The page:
Lawyer expands business footprint with restaurants


By Mike Scott
Legal News
Birmingham resident Jason Hegedus grew up in an entrepreneurial family.

The lawyer not only established his own firm, but he also has expanded his business interests to one of the most challenging industries — food.

Hegedus is part owner with a friend and client of three restaurants in Birmingham.

They opened Chen Chow Brasserie more than three years ago and the adjacent Quattro and The Hamilton Room last year.

Now he is part of an ownership group hoping to open a new restaurant — one with even more ambitious goals to bring family entertainment to the bustling downtown community.

Yet for a restaurant owner, Hegedus certainly knows where his bread is buttered – literally and figuratively.

“I am first and foremost a lawyer,” said Hegedus, a commercial litigation attorney and managing partner of Jason F. Hegedus, a firm within walking distance of his three restaurants. “I have been
fortunate to have some great opportunities, but it started with my legal work. I especially love running operations and giving general business advice.”

Hegedus was approached by a client and friend that he was advising to invest in Chen Chow, a popular, upscale Chinese restaurant in downtown Birmingham.

But his day job is working with clients on a variety of business needs, including transactional work.

He grew up in this area, attending Cranbrook High School in Bloomfield Hills. His parents owned Delray Steel Casting, a small steel foundry in Melvindale.

After graduating from the Detroit College of Law at Michigan State University in 1997, he spent several years starting a software consulting business with a former high school classmate in Boston in early 2000.

“It was fun and I enjoyed living in Boston but our timing wasn’t great right at the end of the dot-com boom,” Hegedus said.

So he came back to Detroit a few years later and worked for a large national firm.

After that firm folded, Hegedus had enough clients to feel comfortable hanging out his own shingle.

His favorite legal work is providing input and consulting for businesses that need to set up new entities.

He has been able to provide a similar level of services for his own restaurants, including the ability to develop legal protections and addressing business challenges that arise from one industry to another.

“I love working with closely-held smaller companies and other entrepreneurs,” Hegedus said. “I will help some of them find new capital and investment opportunities and other sources of funding.”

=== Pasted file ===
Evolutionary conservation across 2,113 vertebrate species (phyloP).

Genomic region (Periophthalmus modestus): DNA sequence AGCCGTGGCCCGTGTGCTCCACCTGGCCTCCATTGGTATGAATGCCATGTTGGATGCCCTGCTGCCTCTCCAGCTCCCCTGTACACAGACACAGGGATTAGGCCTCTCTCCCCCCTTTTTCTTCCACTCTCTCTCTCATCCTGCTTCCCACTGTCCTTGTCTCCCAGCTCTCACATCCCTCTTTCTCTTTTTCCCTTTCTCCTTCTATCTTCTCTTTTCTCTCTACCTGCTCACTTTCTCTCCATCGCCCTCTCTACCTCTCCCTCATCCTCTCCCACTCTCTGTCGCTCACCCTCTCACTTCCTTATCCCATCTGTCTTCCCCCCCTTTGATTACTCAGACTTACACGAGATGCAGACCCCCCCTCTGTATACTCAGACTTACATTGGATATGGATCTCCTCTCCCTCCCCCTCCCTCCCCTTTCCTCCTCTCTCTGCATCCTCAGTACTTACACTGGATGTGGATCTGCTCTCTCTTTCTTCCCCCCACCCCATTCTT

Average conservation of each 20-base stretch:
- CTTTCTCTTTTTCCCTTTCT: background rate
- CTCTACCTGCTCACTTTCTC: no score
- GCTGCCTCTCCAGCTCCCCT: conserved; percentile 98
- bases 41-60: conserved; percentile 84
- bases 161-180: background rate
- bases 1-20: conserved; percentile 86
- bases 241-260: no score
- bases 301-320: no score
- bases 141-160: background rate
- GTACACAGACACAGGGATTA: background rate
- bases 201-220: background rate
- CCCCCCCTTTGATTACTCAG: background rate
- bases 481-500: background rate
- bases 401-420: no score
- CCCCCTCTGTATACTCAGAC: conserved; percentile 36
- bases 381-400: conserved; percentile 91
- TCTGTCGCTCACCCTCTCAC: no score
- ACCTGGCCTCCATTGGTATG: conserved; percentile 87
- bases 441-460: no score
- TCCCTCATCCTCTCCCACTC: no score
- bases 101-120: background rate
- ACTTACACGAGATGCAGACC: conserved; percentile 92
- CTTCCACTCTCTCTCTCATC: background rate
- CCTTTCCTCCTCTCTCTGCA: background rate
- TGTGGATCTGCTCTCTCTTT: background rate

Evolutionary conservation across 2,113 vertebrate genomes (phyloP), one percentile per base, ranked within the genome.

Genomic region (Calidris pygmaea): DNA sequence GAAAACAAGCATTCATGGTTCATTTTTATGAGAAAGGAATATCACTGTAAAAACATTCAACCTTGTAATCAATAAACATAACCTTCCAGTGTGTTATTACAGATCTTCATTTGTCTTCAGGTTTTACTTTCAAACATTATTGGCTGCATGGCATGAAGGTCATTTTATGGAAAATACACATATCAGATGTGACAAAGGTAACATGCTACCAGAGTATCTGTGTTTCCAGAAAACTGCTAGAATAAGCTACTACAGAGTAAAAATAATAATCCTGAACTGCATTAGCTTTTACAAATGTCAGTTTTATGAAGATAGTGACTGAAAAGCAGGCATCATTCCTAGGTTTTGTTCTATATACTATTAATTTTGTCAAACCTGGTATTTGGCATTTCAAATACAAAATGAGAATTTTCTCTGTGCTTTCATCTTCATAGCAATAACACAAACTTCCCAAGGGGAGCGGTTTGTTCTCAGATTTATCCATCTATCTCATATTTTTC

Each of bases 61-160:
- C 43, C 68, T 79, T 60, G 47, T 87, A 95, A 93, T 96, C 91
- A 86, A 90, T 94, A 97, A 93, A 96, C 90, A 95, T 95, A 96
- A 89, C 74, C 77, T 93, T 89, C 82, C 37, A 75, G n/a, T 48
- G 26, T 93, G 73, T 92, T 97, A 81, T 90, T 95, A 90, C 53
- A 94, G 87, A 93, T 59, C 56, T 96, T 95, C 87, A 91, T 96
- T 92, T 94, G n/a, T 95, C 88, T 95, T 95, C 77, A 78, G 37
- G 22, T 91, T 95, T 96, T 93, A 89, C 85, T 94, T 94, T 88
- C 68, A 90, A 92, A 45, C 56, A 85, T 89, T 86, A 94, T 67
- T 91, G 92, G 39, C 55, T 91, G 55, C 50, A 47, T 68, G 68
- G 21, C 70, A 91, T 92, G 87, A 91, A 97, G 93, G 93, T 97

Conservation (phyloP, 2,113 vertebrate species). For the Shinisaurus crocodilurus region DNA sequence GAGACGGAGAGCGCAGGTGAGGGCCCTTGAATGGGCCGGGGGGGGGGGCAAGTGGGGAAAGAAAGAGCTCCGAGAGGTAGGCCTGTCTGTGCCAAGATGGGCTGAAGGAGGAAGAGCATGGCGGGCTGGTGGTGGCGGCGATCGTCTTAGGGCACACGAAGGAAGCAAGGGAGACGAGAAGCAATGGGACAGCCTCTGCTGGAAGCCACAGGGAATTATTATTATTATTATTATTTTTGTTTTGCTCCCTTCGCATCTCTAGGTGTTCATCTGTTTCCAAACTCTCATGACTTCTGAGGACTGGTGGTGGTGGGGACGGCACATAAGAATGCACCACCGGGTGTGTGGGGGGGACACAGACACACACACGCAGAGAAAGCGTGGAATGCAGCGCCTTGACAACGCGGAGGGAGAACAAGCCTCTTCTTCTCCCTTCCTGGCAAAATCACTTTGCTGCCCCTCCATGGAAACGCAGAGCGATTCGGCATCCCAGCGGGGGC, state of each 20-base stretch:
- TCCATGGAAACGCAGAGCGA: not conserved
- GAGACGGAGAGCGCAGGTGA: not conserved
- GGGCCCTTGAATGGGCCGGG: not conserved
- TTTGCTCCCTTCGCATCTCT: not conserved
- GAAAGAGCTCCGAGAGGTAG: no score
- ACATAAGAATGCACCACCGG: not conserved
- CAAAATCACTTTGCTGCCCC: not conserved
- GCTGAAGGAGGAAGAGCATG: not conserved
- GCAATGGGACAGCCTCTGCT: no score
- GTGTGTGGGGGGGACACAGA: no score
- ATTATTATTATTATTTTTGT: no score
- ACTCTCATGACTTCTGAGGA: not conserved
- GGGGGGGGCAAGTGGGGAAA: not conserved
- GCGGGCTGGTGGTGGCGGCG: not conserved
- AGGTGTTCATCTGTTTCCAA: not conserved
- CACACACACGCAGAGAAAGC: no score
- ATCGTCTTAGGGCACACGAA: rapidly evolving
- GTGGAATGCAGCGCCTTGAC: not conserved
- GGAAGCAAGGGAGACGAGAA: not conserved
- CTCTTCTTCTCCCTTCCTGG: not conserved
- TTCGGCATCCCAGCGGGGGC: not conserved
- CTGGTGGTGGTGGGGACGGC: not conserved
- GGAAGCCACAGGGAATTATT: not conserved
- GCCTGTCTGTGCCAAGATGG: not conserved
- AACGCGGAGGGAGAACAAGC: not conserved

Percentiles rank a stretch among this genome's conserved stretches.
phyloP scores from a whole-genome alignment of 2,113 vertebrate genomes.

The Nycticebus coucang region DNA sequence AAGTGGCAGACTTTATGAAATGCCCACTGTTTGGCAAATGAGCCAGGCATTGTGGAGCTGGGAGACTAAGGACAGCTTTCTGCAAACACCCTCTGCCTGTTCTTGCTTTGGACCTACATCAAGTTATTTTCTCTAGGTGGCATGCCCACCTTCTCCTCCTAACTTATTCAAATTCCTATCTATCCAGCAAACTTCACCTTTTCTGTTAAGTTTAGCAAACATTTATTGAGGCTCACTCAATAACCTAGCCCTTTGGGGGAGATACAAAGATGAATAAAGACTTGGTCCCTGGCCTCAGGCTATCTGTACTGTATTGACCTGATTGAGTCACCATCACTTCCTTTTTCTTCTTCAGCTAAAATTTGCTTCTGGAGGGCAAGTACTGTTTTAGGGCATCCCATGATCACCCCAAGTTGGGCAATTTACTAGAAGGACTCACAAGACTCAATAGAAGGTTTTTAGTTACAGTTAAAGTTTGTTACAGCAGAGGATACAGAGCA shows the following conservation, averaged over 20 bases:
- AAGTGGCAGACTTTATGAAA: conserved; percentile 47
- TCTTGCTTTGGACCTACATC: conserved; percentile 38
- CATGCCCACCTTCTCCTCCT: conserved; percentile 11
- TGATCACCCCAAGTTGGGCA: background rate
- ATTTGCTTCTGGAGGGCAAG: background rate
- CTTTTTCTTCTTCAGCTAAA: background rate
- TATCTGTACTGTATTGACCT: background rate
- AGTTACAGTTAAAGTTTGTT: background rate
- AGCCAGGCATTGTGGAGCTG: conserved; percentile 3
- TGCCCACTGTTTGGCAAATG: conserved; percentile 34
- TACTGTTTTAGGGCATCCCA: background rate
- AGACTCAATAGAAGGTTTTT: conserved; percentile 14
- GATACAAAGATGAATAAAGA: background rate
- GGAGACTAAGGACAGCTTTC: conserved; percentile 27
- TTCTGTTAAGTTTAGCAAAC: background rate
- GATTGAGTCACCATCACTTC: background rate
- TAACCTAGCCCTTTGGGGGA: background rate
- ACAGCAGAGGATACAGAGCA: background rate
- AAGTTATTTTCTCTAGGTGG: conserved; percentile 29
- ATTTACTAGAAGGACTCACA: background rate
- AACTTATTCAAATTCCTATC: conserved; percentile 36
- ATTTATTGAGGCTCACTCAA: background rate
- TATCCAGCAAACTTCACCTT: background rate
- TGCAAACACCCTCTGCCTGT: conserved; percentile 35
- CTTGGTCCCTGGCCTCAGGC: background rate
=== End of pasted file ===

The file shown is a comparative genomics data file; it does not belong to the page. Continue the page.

More than six months ago Hegedus started another legal business, Credit Law Services in Southfield.

With 15 employees including lawyers, paralegals and support staff, he works with clients to help them restore their credit under established rights made possible by the Fair Credit Reporting Act.

“It’s important to provide client options in a legal way and the right way so that they can get out of debt,” Hegedus said. “There are a lot of scams out there for (so-called) experts who say they will help clients but it ends up being a rip-off.”

But spend a few minutes with Hegedus and it is clear he enjoys the restaurant business as well.

In fact, he is working on a restaurant/entertainment concept that, if approved by the Birmingham City Commission, would create a center covering nearly 25,000 square feet that includes games and events of children and parents alike along with a restaurant setting at 270 N. Old Woodward.

Known as Play Birmingham, the business, would be a high-end entertainment and restaurant facility that offers something for every member of the family, according to Hegedus.

Games and activities will include bocce ball, bowling, billiards, ski ball, darts, a moon walk, a golf simulator, and other modern video games.

If approval through the city of Birmingham goes smoothly, Hegedus anticipates that construction will begin this spring and Play Birmingham could open by October.

“We want to create a family fun center that we don’t believe exists in this market,” he said. “It’ll include bowling, burgers, a variety of beers, electronic games for the kids and more.”

And expansion could extend beyond Birmingham for future restaurants, Hegedus said.

But as part of the ownership of The Dali Restaurant group, he is taking it one day at a time. Already he overseas more than 300 employees at the three restaurants.

He handles not only the legal issues related to the business, but also has learned a lot about human resources as well.

“It’s a very difficult business,” Hegedus said of the restaurants. “It’s very unique and comes with unique challenges. I wouldn’t want to be running the day-to-day operations, but my legal expertise really has helped us in managing the restaurants.”